There have been allegations that wind turbines kill birds and thus are a negative power system overall. Science to the rescue! Ornithologists have completed a study about migratory birds and how well they fare around wind farms. The answer? Birds are fine.
The study, which is published in the Journal of Applied Ecology, was carried out jointly by four naturalists and ornithologists from the RSPB, Scottish Natural Heritage and the British Trust for Ornithology (BTO). It goes against widespread allegations by critics of windfarms that clusters of turbines routinely cause serious damage to wild birds, through collision with the revolving blades, noise and visual disturbance.
James Pearce-Higgins, the lead author and principal ecologist with the BTO, said: “It was a bit of a surprise that the impact on windfarms seemed to be happening during construction rather than operation.”
“It means we should look at ways in which these negative impacts can be minimised. The next step will be to find out whether those steps are effective,” he said.
Birds make nice music, and the birds that there are the more music that is created. To indirectly produce more music one should then feed birds. A recent released study came to the conclusion that feeding birds over the winter helps them procreate.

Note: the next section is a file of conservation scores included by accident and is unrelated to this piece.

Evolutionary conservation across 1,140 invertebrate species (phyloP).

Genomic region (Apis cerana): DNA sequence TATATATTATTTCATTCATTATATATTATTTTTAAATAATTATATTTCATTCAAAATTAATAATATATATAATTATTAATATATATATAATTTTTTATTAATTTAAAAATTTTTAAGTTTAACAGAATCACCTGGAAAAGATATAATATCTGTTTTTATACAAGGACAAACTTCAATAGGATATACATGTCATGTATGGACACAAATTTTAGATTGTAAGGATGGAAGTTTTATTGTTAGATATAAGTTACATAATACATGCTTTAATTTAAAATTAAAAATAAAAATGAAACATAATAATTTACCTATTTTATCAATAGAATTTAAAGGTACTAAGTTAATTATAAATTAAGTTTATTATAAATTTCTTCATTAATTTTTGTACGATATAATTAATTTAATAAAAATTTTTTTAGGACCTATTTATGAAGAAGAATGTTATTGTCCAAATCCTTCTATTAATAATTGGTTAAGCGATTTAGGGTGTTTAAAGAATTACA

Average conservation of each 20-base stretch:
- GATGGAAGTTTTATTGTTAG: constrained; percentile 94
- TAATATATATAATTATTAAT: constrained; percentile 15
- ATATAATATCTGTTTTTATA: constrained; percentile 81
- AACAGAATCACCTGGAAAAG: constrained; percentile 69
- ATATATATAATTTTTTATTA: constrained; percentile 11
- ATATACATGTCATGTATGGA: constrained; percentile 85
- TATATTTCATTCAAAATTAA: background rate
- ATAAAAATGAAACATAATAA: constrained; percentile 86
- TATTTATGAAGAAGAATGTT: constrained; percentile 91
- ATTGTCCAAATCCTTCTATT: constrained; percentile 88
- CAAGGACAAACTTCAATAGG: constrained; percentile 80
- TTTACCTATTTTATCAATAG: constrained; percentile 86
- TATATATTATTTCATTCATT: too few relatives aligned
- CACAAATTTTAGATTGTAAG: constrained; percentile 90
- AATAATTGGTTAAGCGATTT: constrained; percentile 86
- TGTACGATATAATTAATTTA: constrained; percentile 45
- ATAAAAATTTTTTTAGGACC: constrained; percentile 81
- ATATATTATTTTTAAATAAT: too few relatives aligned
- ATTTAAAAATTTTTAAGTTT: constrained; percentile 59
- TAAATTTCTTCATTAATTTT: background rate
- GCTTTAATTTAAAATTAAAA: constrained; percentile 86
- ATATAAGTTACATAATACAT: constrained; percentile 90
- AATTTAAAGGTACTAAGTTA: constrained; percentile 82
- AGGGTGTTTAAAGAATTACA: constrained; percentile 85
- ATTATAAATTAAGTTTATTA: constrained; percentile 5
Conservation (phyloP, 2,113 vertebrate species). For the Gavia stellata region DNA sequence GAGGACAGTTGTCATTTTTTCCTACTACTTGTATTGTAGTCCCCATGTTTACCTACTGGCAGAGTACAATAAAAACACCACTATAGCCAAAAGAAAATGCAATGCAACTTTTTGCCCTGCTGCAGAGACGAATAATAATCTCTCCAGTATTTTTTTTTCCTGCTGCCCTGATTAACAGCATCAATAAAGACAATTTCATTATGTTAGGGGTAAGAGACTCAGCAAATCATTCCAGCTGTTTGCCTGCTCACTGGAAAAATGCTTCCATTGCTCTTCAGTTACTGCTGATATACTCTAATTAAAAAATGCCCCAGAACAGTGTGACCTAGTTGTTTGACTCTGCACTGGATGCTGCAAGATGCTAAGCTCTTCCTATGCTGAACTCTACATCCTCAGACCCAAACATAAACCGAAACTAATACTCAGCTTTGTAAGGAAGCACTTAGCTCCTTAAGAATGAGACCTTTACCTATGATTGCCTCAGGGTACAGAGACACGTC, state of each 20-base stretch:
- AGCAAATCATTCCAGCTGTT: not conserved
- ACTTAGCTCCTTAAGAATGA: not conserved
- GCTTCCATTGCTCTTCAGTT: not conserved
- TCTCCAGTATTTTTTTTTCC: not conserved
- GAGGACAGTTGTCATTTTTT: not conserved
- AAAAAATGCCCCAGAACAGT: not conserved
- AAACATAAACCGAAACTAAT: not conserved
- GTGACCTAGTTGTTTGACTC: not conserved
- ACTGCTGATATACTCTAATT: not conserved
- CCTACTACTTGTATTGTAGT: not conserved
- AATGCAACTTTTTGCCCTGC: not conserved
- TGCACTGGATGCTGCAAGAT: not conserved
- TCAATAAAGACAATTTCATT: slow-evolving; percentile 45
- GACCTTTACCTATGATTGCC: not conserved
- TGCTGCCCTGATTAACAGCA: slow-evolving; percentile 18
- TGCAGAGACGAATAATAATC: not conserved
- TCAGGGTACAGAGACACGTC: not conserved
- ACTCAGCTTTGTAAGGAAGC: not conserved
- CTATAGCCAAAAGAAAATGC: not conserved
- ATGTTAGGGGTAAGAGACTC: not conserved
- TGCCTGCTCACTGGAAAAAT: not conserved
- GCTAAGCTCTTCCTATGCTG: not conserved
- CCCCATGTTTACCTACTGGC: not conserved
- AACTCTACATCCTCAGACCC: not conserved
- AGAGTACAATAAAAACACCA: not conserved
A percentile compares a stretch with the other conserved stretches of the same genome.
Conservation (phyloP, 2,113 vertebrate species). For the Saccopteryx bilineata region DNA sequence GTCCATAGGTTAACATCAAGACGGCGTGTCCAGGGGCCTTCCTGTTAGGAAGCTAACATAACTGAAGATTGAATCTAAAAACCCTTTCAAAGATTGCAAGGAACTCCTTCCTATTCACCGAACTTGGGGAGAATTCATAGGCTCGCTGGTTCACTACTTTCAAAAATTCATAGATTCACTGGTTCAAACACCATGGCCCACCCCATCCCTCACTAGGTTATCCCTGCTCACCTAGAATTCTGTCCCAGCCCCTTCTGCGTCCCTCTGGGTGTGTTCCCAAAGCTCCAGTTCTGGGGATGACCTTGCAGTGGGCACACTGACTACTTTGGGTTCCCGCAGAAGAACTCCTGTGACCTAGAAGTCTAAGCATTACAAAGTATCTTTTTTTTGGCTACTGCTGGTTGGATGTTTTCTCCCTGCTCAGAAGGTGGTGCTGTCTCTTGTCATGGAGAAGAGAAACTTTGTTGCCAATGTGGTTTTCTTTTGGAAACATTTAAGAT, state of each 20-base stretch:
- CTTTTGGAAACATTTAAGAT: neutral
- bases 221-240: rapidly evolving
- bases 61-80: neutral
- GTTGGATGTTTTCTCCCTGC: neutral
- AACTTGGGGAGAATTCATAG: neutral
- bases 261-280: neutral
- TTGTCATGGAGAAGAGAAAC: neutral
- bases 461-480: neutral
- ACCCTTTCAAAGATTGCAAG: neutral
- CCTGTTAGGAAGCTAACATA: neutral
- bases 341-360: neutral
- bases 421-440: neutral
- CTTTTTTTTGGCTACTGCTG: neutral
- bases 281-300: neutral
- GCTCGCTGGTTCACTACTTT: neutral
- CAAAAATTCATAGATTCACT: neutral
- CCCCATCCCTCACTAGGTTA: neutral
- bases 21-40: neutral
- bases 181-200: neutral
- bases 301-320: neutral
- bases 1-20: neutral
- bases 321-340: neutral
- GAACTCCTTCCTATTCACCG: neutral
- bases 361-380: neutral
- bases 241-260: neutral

Those that were given extra food laid eggs earlier and, although the same number of chicks hatched, on average one more successfully fledged per clutch. Although it was well known that feeding birds during winter increases their survival, this is the first time that the benefits to subsequent breeding have been shown.
Leading the research, Gillian Robb, from Queen’s University School of Biological Sciences said “Our study shows that birds that receive extra food over winter lay their eggs earlier and produce more fledglings.”
Dr Stuart Bearhop from the University of Exeter, who supervised the research, said “We show that extra food provided in winter helps the birds that take it, however, we are still unclear whether it has a knock on effect on other species. Nevertheless, I will certainly be continuing to feed the birds in my garden for the rest of the winter.”
A concept B corporation, Greendimes will keep you off junk-mail lists while planting one tree every month for each of its subscribers at a cost of $3 per month. There are free junk mail removal services, but none that provide active protection and they definetly dont plant any trees.
Think of how many people get junk mail. Total those people and plant one tree for every person. Using a one to one ratio and dividing by the average tree density, my cookie monster calculator tells me an area about the size of the golden horseshoe could be saved in Canada alone.
The United Kingdom is going to make their largest human-made wetland to help endangered birds. Biodiversity is a fantastic thing and needs to be protected, so it is great to see such a large investment in helping birds live. It is also hoped that the wetland will help fish.
“Almost 115 hectares will be flooded at Wallasea Island, Essex, creating wetland, mudflats, saline lagoons and seven artificial islands.
The £7.5m government-funded project aims to replace bird habitats lost to development, improve flood defences, and create leisure opportunities.”